[Marxism] More liberal wisdom on oil

bauerly at yorku.ca bauerly at yorku.ca
Fri Jun 27 06:42:59 MDT 2008

Fuels on the Hill
Congress has always had a soft spot for “experts” who tell members what they
want to hear, whether it’s supply-side economists declaring that tax cuts
increase revenue or climate-change skeptics insisting that global warming is a

Right now, the welcome mat is out for analysts who claim that out-of-control
speculators are responsible for $4-a-gallon gas.

Back in May, Michael Masters, a hedge fund manager, made a big splash when he
told a Senate committee that speculation is the main cause of rising prices for
oil and other raw materials. He presented charts showing the growth of the oil
futures market, in which investors buy and sell promises to deliver oil at a
later date, and claimed that “the increase in demand from index speculators” —
his term for institutional investors who buy commodity futures — “is almost
equal to the increase in demand from China.”

Many economists scoffed: Mr. Masters was making the bizarre claim that betting
on a higher price of oil — for that is what it means to buy a futures contract
— is equivalent to actually burning the stuff.

But members of Congress liked what they heard, and since that testimony much of
Capitol Hill has jumped on the blame-the-speculators bandwagon.

Somewhat surprisingly, Republicans have been at least as willing as Democrats to
denounce evil speculators. But it turns out that conservative faith in free
markets somehow evaporates when it comes to oil. For example, National Review
has been publishing articles blaming speculators for high oil prices for years,
ever since the price passed $50 a barrel.

And it was John McCain, not Barack Obama, who recently said this: “While a few
reckless speculators are counting their paper profits, most Americans are
coming up on the short end — using more and more of their hard-earned paychecks
to buy gas.”

Why are politicians so eager to pin the blame for oil prices on speculators?
Because it lets them believe that we don’t have to adapt to a world of
expensive gas.

Indeed, this past Monday Mr. Masters assured a House subcommittee that a return
to the days of cheap oil is more or less there for the asking. If Congress
passed legislation restricting speculation, he said, gasoline prices would fall
almost 50 percent in a matter of weeks.

O.K., let’s talk about the reality.

Is speculation playing a role in high oil prices? It’s not out of the question.
Economists were right to scoff at Mr. Masters — buying a futures contract
doesn’t directly reduce the supply of oil to consumers — but under some
circumstances, speculation in the oil futures market can indirectly raise
prices, encouraging producers and other players to hoard oil rather than making
it available for use.

Whether that’s happening now is a subject of highly technical dispute. (Readers
who want to wonk themselves out can go to my blog, krugman.blogs.nytimes.com,
and follow the links.) Suffice it to say that some economists, myself included,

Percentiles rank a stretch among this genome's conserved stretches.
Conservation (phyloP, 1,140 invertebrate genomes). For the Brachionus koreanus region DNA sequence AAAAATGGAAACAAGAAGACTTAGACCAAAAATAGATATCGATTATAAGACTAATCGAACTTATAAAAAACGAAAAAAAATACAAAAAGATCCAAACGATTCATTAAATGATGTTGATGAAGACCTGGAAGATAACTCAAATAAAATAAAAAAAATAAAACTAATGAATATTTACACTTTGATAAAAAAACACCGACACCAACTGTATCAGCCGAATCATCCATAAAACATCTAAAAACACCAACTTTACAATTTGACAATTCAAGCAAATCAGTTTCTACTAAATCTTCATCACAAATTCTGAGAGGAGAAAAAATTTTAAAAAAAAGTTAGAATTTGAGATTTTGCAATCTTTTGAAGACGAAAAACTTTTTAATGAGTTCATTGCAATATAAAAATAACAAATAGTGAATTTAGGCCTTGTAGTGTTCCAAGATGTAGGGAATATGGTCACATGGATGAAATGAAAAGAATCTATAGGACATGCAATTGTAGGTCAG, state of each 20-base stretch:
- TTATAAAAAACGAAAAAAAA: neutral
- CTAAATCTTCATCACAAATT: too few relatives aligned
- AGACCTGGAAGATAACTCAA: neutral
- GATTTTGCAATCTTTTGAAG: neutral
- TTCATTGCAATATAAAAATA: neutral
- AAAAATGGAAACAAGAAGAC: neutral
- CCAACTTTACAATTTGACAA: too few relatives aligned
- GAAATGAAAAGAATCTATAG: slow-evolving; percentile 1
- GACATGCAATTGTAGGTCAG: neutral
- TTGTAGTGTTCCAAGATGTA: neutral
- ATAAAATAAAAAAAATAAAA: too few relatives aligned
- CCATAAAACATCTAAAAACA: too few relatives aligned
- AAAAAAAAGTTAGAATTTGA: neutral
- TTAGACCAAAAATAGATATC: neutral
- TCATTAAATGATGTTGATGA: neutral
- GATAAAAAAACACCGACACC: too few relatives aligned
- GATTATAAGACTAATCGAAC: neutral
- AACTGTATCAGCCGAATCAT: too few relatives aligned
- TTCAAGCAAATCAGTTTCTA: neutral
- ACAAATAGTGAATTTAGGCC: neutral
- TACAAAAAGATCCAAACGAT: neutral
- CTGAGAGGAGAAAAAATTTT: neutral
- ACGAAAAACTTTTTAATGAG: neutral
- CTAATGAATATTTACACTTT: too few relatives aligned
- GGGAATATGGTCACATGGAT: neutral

make much of the fact that the usual telltale signs of a speculative price boom
are missing. But other economists argue, in effect, that absence of evidence
isn’t solid evidence of absence.

What about those who argue that speculative excess is the only way to explain
the speed with which oil prices have risen? Well, I have two words for them:
iron ore.

You see, iron ore isn’t traded on a global exchange; its price is set in direct
deals between producers and consumers. So there’s no easy way to speculate on
ore prices. Yet the price of iron ore, like that of oil, has surged over the
past year. In particular, the price Chinese steel makers pay to Australian
mines has just jumped 96 percent. This suggests that growing demand from
emerging economies, not speculation, is the real story behind rising prices of
raw materials, oil included.

In any case, one thing is clear: the hyperventilation over oil-market
speculation is distracting us from the real issues.

Regulating futures markets more tightly isn’t a bad idea, but it won’t bring
back the days of cheap oil. Nothing will. Oil prices will fluctuate in the
coming years — I wouldn’t be surprised if they slip for a while as consumers
drive less, switch to more fuel-efficient cars, and so on — but the long-term
trend is surely up.

Most of the adjustment to higher oil prices will take place through private
initiative, but the government can help the private sector in a variety of
ways, such as helping develop alternative-energy technologies and new methods
of conservation and expanding the availability of public transit.

But we won’t have even the beginnings of a rational energy policy if we listen
to people who assure us that we can just wish high oil prices away.

>>>I especially like how he opened by equating those who think speculation is
playing a role in oil prices with neoliberals and global warming deniers and
how he closed by saying it is up to private initiative and the private sector
to solve the energy crisis.  Wow, do you really think more of the same will
solve the problem?


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